Assessing the degree of ecological validity of your study: Introducing the multidimensional assessment of research in context (MARC) tool

Sandra Naumann, Michelle L. Byrne, Alethia de la Fuente, Anita Harrewijn, Tehila Nugiel, Maya Rosen, Nienke van Atteveldt, Pawel J. Matusz*

*Corresponding author for this work

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In cognitive neurosciences, fundamental principles of mental processes and functional brain organization have been established with highly controlled tasks and testing environments. Recent technical advances allowed the investigation of these functions and their brain mechanisms in naturalistic settings. The diversity in those approaches have been recently (Matusz, P. J., Dikker, S., Huth, A. G., & Perrodin, C. (2019). Are we ready for real-world neuroscience? Journal of Cognitive Neuroscience, 31(3), 327–338. doi:10.1162/jocn_e_01276) classified via a three-category cycle, including controlled laboratory, partially naturalistic laboratory, and naturalistic real-world research. Based on this model, we developed the Multidimensional Assessment of Research in Context (MARC) tool to easily delineate the approach researchers have taken in their study. MARC provides means to describe the degree of ecological validity for each component of a study (e.g., sample, stimuli, measures, etc.), and the study's location on the cycle. The tool comprises seven questions concerning a study's characteristics. It outputs a summary of those and a compass plot, which can be used for presentations, preregistration, grant proposals, and papers. It aims to improve drawing conclusions across studies and raise awareness about the generalizability of research findings.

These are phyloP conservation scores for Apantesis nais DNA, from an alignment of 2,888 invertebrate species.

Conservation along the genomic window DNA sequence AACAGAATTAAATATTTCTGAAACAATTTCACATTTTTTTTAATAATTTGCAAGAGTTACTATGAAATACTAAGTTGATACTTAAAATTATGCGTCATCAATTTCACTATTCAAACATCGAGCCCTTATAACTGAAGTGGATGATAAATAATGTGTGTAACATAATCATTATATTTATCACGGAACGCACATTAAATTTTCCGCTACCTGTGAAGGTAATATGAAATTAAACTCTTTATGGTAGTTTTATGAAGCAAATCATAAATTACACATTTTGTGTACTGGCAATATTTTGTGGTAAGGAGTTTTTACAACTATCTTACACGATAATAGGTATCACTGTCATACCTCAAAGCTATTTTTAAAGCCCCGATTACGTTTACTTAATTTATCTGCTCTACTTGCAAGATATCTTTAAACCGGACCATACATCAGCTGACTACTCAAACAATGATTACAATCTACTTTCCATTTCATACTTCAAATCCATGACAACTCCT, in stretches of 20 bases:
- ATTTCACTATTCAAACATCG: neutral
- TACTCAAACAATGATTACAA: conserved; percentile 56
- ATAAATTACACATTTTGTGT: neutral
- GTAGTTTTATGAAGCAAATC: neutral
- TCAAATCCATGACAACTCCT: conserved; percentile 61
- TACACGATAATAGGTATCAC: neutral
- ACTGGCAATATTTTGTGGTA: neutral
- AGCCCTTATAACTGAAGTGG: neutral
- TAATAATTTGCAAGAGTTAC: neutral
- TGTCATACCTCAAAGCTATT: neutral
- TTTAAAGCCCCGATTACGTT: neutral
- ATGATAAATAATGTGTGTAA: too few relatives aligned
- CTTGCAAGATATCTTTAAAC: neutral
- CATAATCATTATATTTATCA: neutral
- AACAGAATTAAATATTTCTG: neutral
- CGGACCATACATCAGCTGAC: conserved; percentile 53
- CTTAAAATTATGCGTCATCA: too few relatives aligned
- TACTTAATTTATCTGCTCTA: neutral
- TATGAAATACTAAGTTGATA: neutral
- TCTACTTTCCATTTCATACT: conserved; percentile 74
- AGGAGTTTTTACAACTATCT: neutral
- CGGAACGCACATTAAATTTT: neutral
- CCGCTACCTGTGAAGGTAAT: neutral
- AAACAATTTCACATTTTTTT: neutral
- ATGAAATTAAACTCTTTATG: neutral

Original languageEnglish
Pages (from-to)228-238
JournalMind, Brain, and Education
Issue number3
Early online date18 Mar 2022
Publication statusPublished - Aug 2022

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© 2022 The Authors. Mind, Brain, and Education published by International Mind, Brain, and Education Society and Wiley Periodicals LLC.

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